Division of property is often one of the most consequential aspects of a divorce. Spouses have worked hard to acquire the property they own, and they understandably do not want this property to be divided unfairly. Typically, high-value assets and complex assets like family businesses, real estate, investments, and stocks are more difficult to value and accurately address during divorce than simpler assets. Property division is made even more complicated when marital assets and nonmarital assets are commingled, or mixed. If you have concerns about how your property will be divided during divorce, speak with an experienced divorce attorney as soon as possible to receive guidance customized for your particular situation.
Property Is Divided According to Equitable Distribution in Illinois
During divorce, spouses have the option of determining their own property division arrangements. This is often accomplished through negotiation, mediation, or collaborative law. However, in some situations, spouses cannot reach an agreement about property without help from the courts. In Illinois, courts divide property according to a method called “equitable distribution.” Property is divided fairly based on the duration of the marriage, provisions made for the spouses’ children, each spouse’s contributions to the marital estate, the spouses’ income and employability, and other factors.
Differentiating Between Marital and Nonmarital Property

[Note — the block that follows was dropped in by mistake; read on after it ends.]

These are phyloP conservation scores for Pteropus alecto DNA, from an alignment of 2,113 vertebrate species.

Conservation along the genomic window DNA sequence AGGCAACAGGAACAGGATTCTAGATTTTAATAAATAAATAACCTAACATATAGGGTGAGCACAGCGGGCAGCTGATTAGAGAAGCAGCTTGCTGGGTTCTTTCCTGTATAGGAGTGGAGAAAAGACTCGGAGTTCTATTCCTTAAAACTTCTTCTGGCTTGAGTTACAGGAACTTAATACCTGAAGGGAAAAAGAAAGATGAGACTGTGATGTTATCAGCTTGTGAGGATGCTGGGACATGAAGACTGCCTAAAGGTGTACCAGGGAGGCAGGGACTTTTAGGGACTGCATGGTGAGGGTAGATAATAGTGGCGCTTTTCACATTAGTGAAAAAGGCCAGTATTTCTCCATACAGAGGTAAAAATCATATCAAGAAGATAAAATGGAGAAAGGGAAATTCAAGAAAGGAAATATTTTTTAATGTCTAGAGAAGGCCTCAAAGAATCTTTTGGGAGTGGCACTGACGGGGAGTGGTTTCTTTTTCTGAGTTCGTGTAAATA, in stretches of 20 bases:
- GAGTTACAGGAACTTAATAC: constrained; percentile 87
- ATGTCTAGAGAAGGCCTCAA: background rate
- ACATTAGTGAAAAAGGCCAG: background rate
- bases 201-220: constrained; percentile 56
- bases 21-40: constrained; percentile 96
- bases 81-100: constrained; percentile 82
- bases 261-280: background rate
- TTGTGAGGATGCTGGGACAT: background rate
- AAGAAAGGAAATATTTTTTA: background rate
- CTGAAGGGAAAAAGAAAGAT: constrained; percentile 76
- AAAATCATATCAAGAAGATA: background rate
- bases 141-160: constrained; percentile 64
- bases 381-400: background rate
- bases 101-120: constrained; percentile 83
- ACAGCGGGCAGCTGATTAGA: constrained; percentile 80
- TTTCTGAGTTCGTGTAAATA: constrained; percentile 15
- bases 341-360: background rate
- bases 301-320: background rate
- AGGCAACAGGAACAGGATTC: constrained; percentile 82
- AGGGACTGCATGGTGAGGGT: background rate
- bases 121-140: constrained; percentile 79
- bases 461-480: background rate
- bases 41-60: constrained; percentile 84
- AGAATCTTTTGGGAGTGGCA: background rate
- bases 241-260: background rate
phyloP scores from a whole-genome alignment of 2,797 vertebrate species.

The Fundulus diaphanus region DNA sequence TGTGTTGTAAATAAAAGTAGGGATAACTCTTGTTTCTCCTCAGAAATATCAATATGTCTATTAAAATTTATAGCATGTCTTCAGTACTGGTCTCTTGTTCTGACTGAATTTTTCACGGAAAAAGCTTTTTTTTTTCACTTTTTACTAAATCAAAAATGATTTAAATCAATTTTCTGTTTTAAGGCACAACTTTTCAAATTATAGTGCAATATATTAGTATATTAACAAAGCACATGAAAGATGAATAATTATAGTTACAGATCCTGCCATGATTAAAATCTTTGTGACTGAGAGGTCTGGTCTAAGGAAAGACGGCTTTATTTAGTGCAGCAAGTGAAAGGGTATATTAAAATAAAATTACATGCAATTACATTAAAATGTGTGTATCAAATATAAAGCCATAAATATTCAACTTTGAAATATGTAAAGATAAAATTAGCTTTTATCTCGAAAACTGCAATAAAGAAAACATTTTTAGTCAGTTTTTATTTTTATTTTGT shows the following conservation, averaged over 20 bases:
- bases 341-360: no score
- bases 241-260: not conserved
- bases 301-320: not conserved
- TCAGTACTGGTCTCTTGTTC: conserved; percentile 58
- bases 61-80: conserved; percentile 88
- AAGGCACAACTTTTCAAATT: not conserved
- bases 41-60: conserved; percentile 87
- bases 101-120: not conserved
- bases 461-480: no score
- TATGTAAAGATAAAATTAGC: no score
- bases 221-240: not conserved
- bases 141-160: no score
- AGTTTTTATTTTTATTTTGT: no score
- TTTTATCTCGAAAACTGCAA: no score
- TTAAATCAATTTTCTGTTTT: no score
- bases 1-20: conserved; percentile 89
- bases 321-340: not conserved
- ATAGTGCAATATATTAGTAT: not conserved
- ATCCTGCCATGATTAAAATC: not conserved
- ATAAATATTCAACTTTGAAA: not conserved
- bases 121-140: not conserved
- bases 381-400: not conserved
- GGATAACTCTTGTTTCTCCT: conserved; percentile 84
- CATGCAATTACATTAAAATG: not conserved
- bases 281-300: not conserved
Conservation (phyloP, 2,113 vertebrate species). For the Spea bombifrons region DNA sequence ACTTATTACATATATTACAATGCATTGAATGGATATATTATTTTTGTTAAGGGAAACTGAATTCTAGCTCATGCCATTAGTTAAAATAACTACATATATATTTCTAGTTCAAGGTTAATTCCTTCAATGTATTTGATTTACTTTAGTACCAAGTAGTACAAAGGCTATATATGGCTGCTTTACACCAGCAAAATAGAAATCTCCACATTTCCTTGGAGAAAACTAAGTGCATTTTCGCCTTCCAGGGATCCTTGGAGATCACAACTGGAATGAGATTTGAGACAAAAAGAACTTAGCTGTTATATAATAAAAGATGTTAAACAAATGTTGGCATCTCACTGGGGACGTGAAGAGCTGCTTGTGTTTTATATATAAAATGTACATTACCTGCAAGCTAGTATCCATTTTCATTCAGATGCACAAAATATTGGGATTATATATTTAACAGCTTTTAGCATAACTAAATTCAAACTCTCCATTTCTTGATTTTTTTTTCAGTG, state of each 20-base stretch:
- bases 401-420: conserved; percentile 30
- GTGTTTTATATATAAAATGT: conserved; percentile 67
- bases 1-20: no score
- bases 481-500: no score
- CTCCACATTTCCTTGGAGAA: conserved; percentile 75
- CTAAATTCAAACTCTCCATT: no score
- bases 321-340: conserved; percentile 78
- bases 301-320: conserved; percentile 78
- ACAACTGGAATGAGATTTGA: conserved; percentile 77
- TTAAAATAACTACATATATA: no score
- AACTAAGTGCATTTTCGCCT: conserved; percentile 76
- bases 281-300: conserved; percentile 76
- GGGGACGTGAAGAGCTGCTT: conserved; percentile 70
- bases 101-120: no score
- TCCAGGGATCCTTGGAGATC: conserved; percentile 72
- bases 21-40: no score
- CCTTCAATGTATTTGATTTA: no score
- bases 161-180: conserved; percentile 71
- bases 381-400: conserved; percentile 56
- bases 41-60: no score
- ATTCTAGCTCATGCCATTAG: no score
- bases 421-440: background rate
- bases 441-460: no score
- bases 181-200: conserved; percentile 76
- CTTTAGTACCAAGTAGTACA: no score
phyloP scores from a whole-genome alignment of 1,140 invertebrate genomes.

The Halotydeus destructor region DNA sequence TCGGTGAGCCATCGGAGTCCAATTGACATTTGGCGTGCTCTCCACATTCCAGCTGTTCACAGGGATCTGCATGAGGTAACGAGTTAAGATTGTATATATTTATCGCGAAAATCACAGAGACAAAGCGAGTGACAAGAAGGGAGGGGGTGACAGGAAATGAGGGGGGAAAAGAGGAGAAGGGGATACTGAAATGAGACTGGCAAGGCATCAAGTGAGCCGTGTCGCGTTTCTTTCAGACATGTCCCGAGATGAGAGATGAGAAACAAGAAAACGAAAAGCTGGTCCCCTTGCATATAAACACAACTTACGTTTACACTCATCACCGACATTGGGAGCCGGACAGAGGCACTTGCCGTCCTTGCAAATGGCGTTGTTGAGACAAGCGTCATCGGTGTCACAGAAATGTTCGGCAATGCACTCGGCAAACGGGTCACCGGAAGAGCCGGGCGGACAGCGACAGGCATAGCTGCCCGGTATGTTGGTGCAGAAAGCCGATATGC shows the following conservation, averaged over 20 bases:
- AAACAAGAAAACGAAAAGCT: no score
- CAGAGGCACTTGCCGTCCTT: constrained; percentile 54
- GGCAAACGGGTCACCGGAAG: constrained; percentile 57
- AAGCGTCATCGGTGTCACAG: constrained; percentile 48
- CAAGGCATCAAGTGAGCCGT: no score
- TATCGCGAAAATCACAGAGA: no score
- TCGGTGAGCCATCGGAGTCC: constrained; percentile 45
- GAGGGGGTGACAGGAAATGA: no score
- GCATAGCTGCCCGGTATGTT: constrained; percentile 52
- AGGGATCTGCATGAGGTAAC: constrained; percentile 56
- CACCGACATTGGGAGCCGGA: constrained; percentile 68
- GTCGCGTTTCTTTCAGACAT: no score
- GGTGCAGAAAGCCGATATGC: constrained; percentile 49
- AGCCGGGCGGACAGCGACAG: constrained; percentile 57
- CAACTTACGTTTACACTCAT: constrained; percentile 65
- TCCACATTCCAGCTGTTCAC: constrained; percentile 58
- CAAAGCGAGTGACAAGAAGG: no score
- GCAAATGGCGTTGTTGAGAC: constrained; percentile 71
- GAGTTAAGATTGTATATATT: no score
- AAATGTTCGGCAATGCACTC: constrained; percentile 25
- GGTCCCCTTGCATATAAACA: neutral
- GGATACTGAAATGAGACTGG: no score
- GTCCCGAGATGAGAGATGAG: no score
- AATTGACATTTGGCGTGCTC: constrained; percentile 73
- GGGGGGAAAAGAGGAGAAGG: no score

Only marital property is divided by Illinois courts in a divorce. Separate property, also called nonmarital property, is assigned to the spouse who originally owned the property. Generally, marital property includes any assets that were purchased or acquired by either spouse during the marriage. Assets that a spouse owned before getting married and property obtained through gift or inheritance are typically classified as nonmarital property and are therefore not divided.
However, there are many situations in which nonmarital property can be converted into marital property. For example, if a party had $10,000 in a savings account before getting married, these funds are nonmarital. However, if the spouse transferred these funds into a joint savings account that was used by both spouses throughout the marriage, the funds would likely become marital property. When marital and nonmarital property is commingled, the assistance of a forensic accountant may be necessary to determine how to divide assets or address ownership of different types of property.
Contact a Wheaton Property Division Attorney
When marital assets and nonmarital assets are commingled, figuring out which spouse is entitled to which assets can be challenging. If you have concerns about how your assets and debts will be divided during your divorce, contact The Stogsdill Law Firm, P.C. Our DuPage County divorce lawyers have extensive experience helping divorcing spouses resolve property division concerns, and we can help you reach a divorce settlement that meets your needs. Schedule a confidential consultation by calling our office at 630-462-9500 today.